Good Evening
Good Evening
OpinionColumnistsCathy Young

Trump's rightward acts fuel leftward drift of Dems

Democrats and Republicans and the 2016 presidential cycle...iStock

Democrats and Republicans and the 2016 presidential cycle...iStock Credit: iStock

Yes, Trump is awful, but it’s going to be even worse if he loses. Look at the Democrats! They’ve gone so far left, it’s completely insane.

I’ve seen and heard variations on this sentiment several times in the past month, both online and among people I've met, mostly moderate Republicans or right-leaning independents. Even some hard-core never-Trump conservatives are watching the Democrats in dismay, increasingly fearful that they may not be able to bring themselves to vote for the eventual Democratic candidate. It’s a sentiment Democrats should certainly heed as they head into the primaries. But people who back President Donald Trump in the hope of stopping America’s leftward drift should think again, too. Trump is not stopping it, he’s helping it.

Democrats have moved sharply to the left in the past three years, so much so that The Washington Post can now run a piece titled “Barack Obama, conservative.” This doesn’t necessarily represent a shift in the positions of individual Democratic politicians — certainly not for someone like Sen. Bernie Sanders (I-Vt.), who was always a far-left figure. But Sen. Elizabeth Warren (D-Mass.) certainly strikes a more radical note today than in the past, with talk of massive race-based reparations, getting rid of the Electoral College, and using executive power to seize patents from drug companies that refuse to lower prices.

Presidential contenders aside, the overall mood in the Democratic political establishment has tangibly shifted as well. Radical environmental action that would entail a de facto overhaul of American society is increasingly popular. Attitudes toward Israel are noticeably less friendly. Hostility toward virtually all enforcement of laws against illegal immigration is the norm. The party’s most visible new faces are far-left progressives including Reps. Alexandria Ocasio-Cortez of New York and Ilhan Omar of Minnesota.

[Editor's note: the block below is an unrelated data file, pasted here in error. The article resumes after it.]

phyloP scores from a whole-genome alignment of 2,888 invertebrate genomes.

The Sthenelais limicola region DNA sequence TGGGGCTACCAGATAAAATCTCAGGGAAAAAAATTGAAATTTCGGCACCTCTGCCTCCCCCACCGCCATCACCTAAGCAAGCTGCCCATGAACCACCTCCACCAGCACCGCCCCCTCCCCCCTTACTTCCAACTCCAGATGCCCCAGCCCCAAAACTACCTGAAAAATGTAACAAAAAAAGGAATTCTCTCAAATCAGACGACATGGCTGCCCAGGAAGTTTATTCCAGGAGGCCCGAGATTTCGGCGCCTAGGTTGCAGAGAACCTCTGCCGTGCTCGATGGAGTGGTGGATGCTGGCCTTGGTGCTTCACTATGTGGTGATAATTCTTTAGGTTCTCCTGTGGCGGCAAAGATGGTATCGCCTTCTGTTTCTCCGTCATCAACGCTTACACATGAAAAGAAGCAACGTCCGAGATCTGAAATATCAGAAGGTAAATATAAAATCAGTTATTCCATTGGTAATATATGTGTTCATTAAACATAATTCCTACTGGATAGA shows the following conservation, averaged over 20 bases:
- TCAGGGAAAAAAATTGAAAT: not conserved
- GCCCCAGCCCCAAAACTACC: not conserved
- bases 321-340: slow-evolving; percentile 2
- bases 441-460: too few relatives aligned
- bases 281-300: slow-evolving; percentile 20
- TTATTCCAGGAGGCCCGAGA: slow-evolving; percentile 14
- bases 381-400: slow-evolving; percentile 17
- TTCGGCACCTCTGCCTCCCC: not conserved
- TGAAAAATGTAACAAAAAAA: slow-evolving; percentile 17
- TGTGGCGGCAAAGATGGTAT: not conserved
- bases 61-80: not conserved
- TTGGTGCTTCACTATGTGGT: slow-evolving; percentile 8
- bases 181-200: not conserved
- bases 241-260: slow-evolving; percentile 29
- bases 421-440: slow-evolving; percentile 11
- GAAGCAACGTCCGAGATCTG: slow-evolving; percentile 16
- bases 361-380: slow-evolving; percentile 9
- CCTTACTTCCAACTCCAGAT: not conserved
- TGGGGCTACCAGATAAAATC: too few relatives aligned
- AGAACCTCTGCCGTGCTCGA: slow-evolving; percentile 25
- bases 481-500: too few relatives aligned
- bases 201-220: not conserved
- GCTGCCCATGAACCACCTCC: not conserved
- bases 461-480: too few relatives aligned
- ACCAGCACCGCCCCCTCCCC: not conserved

It doesn’t take a political genius to see that one factor in this shift is the Trump presidency itself. Yes, left-wing views on both economic and social issues had been on the rise before the 2016 election for a variety of reasons, from disenchantment in capitalism after the 2008 crisis to the rise of internet-based progressive activism and identity politics. But Trump’s election accelerated these trends.

To many people, the Trump presidency seemed to validate what the far left was saying about white supremacy, misogyny and other entrenched bigotries — not to mention class privilege — in America. This was, after all, a president of the United States who talked about grabbing women by their genitalia and openly bashed immigrants from developing nations.

No less important, Trump’s election overturned the conventional wisdom that radicalism doesn’t work in American politics and even politicians with a revolutionary vision, from Ronald Reagan to Obama, are often pulled toward the center once they start governing. If Trump can defy expectations from the right, the limits of the possible expand on the left as well.

Of course, political polarization is a two-way street. To some extent, the radicalization of the Republican base is also a reaction to the rise of left-wing progressivism — and it will continue to get only worse.

Those who hoped Trump’s election would reverse political correctness were very wrong. Those who hope a Warren victory with a radical progressive agenda will reverse trends toward the mainstreaming of white nationalism are just as wrong.

Amid the madness, the most hopeful sign is that former Vice President Joe Biden is still the Democratic front-runner. Biden is a throwback to the past, but he offers an escape from the vicious cycle of polarization — and a breather until we can figure out the way to sanity.

Cathy Young is a contributing editor to Reason magazine.